This series was written exclusively for InPark Magazine by James Ogul, former employee of the US State Department and closely concerned with the US presence at world expos from 1982 through today. Through detailed case studies of individual pavilions, this book exposes challenges and solutions applicable to all world expos and world expo participants. It addresses pavilion and exhibition design, planning, funding, construction, operations, politics and diplomacy – as well as the big-picture issues that all expo exhibitors and host countries face.
(Scroll down to see Table of Contents for Tales from the Expo)
Photo at top: Groundbreaking at the USA Pavilion, Expo Milano 2015
Editor Judith Rubin has been chronicling world expos since 1987, as the former associate editor of World’s Fair magazine (published by Alfred Heller and now out of print). She also edited the first edition of The Expo Book by Gordon Linden, which first appeared in the pages of InPark Magazine.
Since the first world’s fair (the Crystal Palace Exhibition) took place in London in 1851, fifty-five international expositions have been held throughout the world. Although there has not been a world expo hosted in North America since 1986 (Vancouver), these great events continue to occur on a regular basis in Europe and Asia, and there is no shortage of countries and cities eagerly petitioning the Bureau of International Expositions (BIE) for the privilege of hosting one. The many benefits to hosting and participating in world expos include international goodwill and diplomacy, trade relations, and infrastructure and tourism development. Shanghai Expo 2010 broke all records with 70 million visits and a single-day attendance of over one million.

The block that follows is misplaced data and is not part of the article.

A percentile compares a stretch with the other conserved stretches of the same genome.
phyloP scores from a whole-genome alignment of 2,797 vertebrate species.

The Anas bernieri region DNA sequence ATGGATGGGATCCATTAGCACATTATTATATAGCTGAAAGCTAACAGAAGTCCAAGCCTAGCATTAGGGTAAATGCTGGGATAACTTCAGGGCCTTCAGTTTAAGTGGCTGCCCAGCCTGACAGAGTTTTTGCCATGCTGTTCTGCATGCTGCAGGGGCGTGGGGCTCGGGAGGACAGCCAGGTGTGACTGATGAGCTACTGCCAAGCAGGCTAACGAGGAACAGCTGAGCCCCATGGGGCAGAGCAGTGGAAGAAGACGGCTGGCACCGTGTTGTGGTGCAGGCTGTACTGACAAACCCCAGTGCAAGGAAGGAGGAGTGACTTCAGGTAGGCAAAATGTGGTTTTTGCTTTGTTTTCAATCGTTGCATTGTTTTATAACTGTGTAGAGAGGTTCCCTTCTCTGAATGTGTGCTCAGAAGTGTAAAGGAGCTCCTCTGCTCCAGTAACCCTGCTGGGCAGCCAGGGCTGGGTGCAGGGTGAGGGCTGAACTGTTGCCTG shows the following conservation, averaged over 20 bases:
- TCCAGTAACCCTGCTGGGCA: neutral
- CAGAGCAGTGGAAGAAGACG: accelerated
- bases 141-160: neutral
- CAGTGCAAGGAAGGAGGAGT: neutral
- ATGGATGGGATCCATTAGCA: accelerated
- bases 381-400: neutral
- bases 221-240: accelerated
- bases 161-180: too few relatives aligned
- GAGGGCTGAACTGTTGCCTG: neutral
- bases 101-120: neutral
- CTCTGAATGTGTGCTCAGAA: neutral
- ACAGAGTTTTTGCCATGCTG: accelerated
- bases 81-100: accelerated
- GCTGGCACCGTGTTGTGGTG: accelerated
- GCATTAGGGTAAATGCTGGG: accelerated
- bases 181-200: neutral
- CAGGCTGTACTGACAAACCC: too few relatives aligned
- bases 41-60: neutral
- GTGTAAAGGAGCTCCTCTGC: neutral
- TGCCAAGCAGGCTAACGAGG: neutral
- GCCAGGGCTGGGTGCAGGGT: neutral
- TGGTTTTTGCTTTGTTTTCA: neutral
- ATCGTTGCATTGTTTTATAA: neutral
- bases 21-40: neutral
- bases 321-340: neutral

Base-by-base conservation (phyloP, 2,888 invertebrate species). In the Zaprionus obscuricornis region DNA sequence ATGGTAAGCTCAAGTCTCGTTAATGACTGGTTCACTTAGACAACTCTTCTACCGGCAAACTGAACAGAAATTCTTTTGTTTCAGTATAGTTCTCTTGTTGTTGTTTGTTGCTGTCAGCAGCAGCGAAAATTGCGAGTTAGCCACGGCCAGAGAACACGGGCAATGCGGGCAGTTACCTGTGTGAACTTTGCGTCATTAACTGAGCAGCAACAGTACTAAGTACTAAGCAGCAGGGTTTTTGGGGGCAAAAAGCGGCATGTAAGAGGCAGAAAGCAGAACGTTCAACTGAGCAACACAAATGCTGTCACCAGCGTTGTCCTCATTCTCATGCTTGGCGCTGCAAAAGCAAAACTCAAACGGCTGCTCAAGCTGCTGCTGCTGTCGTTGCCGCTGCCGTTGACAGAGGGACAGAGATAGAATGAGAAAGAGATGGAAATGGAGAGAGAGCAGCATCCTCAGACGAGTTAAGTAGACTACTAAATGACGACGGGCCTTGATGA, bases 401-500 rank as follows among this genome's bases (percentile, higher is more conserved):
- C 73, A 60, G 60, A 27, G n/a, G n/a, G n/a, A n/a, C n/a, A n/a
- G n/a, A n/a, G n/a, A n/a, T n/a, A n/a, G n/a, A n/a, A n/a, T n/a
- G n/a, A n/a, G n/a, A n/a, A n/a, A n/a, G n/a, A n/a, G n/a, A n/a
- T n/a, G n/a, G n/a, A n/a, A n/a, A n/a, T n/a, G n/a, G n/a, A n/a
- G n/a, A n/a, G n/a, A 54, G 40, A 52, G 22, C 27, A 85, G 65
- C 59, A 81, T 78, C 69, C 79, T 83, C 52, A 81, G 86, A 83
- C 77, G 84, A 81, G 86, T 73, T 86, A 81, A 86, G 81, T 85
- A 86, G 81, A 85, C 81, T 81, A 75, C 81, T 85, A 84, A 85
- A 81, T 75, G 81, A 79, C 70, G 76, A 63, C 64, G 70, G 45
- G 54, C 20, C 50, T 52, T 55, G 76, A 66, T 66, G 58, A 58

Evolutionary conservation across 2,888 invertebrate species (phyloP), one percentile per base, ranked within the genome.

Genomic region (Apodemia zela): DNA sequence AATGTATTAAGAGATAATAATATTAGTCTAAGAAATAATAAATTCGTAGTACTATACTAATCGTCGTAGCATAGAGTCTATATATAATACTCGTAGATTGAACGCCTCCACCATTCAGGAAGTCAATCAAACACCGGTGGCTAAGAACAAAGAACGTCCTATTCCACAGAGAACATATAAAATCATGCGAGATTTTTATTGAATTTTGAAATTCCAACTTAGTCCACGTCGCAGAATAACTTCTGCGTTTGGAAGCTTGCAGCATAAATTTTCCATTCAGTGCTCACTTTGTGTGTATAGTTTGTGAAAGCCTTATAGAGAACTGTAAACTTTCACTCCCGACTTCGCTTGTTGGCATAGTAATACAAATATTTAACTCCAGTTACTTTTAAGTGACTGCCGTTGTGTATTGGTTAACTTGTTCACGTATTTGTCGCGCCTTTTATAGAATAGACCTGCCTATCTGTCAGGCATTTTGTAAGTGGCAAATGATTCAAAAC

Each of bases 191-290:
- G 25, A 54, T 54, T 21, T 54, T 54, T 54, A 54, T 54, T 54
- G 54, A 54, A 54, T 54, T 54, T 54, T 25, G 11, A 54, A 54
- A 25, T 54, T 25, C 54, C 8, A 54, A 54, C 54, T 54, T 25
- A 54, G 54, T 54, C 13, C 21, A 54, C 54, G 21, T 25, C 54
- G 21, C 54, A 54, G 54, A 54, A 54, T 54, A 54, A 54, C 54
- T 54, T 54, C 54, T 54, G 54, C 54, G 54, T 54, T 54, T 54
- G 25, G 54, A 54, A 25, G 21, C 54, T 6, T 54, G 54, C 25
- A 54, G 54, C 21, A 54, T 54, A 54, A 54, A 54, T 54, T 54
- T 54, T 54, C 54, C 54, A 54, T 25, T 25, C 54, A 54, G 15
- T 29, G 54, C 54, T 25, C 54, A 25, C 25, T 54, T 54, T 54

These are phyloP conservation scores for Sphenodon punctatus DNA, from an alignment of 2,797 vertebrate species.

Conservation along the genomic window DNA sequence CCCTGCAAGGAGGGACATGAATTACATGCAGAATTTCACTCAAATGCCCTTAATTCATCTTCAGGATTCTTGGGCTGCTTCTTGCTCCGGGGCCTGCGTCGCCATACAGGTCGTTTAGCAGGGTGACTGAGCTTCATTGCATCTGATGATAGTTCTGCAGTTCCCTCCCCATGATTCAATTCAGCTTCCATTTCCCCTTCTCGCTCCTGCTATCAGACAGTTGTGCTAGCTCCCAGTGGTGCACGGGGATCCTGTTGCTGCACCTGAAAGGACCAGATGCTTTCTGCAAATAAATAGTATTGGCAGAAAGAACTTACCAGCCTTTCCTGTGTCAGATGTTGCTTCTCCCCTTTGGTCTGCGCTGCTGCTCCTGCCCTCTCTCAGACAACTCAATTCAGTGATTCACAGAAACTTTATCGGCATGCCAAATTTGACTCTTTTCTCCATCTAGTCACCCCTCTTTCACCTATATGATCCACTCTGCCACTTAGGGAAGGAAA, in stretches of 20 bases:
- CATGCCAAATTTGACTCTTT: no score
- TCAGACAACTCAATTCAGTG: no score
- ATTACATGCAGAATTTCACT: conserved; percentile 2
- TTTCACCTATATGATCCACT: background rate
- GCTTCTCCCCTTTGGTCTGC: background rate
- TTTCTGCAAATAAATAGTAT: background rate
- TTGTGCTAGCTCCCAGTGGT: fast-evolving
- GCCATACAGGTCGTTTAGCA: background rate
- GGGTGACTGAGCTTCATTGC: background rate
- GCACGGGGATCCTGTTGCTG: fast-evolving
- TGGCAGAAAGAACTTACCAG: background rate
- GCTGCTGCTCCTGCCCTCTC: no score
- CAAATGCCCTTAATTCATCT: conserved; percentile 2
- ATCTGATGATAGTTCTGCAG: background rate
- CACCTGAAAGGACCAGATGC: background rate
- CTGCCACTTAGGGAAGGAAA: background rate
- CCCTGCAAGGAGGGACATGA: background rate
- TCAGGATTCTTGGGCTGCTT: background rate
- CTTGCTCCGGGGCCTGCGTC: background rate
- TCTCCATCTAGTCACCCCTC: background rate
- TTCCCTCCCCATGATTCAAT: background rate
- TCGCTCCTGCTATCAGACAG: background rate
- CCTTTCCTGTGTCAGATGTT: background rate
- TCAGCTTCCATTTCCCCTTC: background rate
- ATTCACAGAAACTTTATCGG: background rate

The United States has a history of participation at these distinguished events. James Ogul’s first professional world’s fair experience was in 1965, when he helped manage a children’s exhibit entitled “Atomsville USA” at the New York World’s Fair. His expo career resumed some years later when, working for the US Department of Commerce, he was tapped to work as an Exhibits Officer for the US Pavilion at Knoxville ’82. Next, he was Exhibits Director for the US Pavilion at New Orleans ’84 and at Tsukuba ’85. Ogul has remained involved in the US presence at world expositions on a continual basis from then on, as a US government employee until his retirement from the State Department in 2011, and as adviser and private sector consultant since then.